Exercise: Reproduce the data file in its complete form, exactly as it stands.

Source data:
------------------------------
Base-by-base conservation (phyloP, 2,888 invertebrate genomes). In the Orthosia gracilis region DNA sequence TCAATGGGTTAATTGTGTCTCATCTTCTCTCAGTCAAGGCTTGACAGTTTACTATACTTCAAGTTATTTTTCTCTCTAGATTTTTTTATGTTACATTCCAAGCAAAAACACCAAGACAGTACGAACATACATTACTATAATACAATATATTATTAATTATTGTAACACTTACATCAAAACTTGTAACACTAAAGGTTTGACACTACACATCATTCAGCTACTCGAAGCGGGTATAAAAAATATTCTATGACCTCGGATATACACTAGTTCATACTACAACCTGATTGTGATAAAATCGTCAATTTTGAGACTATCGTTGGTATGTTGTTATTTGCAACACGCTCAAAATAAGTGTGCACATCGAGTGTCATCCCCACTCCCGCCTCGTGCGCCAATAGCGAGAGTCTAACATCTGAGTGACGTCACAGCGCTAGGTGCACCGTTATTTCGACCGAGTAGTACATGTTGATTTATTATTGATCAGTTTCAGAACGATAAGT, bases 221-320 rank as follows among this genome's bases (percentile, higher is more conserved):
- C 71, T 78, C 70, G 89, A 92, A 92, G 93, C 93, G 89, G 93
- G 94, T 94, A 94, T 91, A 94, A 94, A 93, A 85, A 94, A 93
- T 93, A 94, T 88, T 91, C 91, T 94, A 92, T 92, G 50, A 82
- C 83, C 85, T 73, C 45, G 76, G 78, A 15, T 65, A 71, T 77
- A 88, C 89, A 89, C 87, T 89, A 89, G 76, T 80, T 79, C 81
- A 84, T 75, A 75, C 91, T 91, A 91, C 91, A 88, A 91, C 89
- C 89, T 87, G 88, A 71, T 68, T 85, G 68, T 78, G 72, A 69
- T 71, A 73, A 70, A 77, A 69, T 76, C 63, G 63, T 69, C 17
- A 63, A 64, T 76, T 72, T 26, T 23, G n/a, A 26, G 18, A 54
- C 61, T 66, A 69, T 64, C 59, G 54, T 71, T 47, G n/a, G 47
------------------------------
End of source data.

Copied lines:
Base-by-base conservation (phyloP, 2,888 invertebrate genomes). In the Orthosia gracilis region DNA sequence TCAATGGGTTAATTGTGTCTCATCTTCTCTCAGTCAAGGCTTGACAGTTTACTATACTTCAAGTTATTTTTCTCTCTAGATTTTTTTATGTTACATTCCAAGCAAAAACACCAAGACAGTACGAACATACATTACTATAATACAATATATTATTAATTATTGTAACACTTACATCAAAACTTGTAACACTAAAGGTTTGACACTACACATCATTCAGCTACTCGAAGCGGGTATAAAAAATATTCTATGACCTCGGATATACACTAGTTCATACTACAACCTGATTGTGATAAAATCGTCAATTTTGAGACTATCGTTGGTATGTTGTTATTTGCAACACGCTCAAAATAAGTGTGCACATCGAGTGTCATCCCCACTCCCGCCTCGTGCGCCAATAGCGAGAGTCTAACATCTGAGTGACGTCACAGCGCTAGGTGCACCGTTATTTCGACCGAGTAGTACATGTTGATTTATTATTGATCAGTTTCAGAACGATAAGT, bases 221-320 rank as follows among this genome's bases (percentile, higher is more conserved):
- C 71, T 78, C 70, G 89, A 92, A 92, G 93, C 93, G 89, G 93
- G 94, T 94, A 94, T 91, A 94, A 94, A 93, A 85, A 94, A 93
- T 93, A 94, T 88, T 91, C 91, T 94, A 92, T 92, G 50, A 82
- C 83, C 85, T 73, C 45, G 76, G 78, A 15, T 65, A 71, T 77
- A 88, C 89, A 89, C 87, T 89, A 89, G 76, T 80, T 79, C 81
- A 84, T 75, A 75, C 91, T 91, A 91, C 91, A 88, A 91, C 89
- C 89, T 87, G 88, A 71, T 68, T 85, G 68, T 78, G 72, A 69
- T 71, A 73, A 70, A 77, A 69, T 76, C 63, G 63, T 69, C 17
- A 63, A 64, T 76, T 72, T 26, T 23, G n/a, A 26, G 18, A 54
- C 61, T 66, A 69, T 64, C 59, G 54, T 71, T 47, G n/a, G 47